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The Irishman Movie Review

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Robert De Niro and Ray Romano in The Irishman (2019)

Without a doubt, Martin Scorsese is one of the biggest reasons I love movies. I honestly feel extremely privileged to be a able to sit in a movie theater and watch a movie directed by the same guy who directed Taxi Driver and Mean Streets in the 1970s. Of course we have movies like Raging Bull, Goodfellas, Cape Fear, Casino, The Departed, and The Wolf of Wall Street, but we don’t have many active directors who started making masterpieces in the 1970s. I was also excited to see Robert De Niro and Joe Pesci back with Scorsese. I wouldn’t be the movie fan I am without this trio, and they added Al Pacino, Harvey Keitel, Ray Romano, Bobby Cannavale, and more. That cast and this filmmaker had me wondering if this was the next instant classic before I even walked into the theater.

Robert De Niro and Joe Pesci in The Irishman (2019)

The Irishman is directed by Martin Scorsese and stars Robert De Niro, Al Pacino, Joe Pesci, Harvey Keitel, Ray Romano, Bobby Cannavale, Jesse Plemons, and Anna Paquin. Frank Sheeran, played by De Niro, takes the audience through his life from truck driving to becoming a hit man to befriending and working for Jimmy Hoffa, a union leader who mysteriously disappeared in the mid 1970s.

Robert De Niro and Al Pacino in The Irishman (2019)

I’m going to show my cards early on in this review. I absolutely adored this movie, and it somehow found way to surprise me in just about every way. Scorsese is the star of this film, and he has earned that title over the past 50 years. It’s unbelievable that a 76-year-old director is making movies with the energy, life, and creativity of a 25-year-old director but the prowess, intelligence, and control of a man going into his seventh decade of filmmaking. The Irishman is a much quieter, much more subdued movie than Goodfellas or The Wolf of Wall Street, but it doesn’t lose a step when it comes to energy and cadence in the storytelling. The Irishman takes its time in telling this story, but that time moves so quickly because Scorsese knows exactly what he what he wants to say with every shot and every line of dialogue. If you’re going to see this movie, you should probably be aware that it clocks in at about 3 and a half hours of real time, but it feels like it’s about 30 minutes shorter than it actually is. That’s mostly thanks to Scorsese’s style and voice, and I was invested enough in the film for it to fly by. In fact, if Scorsese said he had ten more minutes of interaction between Frank Sheeran and his family, I’d be first in line.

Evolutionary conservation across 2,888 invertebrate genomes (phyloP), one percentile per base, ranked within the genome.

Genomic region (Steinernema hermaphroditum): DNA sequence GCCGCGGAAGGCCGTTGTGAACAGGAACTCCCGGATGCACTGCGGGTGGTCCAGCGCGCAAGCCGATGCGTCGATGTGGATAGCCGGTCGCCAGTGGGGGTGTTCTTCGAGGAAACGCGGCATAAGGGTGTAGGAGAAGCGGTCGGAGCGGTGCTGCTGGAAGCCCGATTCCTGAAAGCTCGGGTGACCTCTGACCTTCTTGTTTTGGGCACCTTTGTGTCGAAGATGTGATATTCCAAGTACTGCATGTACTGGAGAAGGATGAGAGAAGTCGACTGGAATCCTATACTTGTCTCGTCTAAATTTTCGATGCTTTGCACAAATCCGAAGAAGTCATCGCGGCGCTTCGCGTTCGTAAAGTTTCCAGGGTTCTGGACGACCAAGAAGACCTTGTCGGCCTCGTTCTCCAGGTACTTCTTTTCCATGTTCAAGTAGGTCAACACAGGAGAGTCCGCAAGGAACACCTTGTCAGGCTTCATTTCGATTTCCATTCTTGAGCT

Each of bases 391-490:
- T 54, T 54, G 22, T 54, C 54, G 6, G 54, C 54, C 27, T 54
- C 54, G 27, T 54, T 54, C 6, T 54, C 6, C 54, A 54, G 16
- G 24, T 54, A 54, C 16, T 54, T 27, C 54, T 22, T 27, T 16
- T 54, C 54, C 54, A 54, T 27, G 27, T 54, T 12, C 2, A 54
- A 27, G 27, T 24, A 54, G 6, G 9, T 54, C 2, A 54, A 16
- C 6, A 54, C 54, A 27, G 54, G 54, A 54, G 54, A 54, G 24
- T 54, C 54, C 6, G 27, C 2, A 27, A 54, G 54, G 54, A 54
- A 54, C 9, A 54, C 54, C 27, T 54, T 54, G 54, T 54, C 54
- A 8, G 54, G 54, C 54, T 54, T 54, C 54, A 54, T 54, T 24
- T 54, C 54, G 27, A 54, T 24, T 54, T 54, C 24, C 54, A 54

Al Pacino and Stephen Graham in The Irishman (2019)

The performances are also brilliant, and it’s so nice to see De Niro and Pacino in movies that aren’t Dirty Grandpa and Jack and Jill. These guys still have it. They likely never lost it, but it took someone like Martin Scorsese to give them great storytelling and great characters to work with. Pacino will probably be looked at as the standout of the movie because he gets to act like Al Pacino. He gets to take it over the top, loudly swearing and verbally attacking everyone in his path. This is a vintage Pacino performance, but it never overpowers the tone of the film. The script, storytelling, and acting do such a great job of bringing the character to life that, and as someone who is mostly unfamiliar with Jimmy Hoffa, I completely bought him in this setting. Robert De Niro is also excellent in a much more subtle, reserved role. Again, it takes a certain maturity in the acting and directing to get a performance like this, and sometimes the role in which an actor doesn’t have to scream and yell is equally impressive. De Niro does such a great job of peeling back the layers of this character, and it works beautifully. I also loved Joe Pesci, and I was so happy to see him back with Scorsese and De Niro. He and De Niro play much different roles than I would have expected out of them, but I truly cannot picture other actors as these characters.

Al Pacino in The Irishman (2019)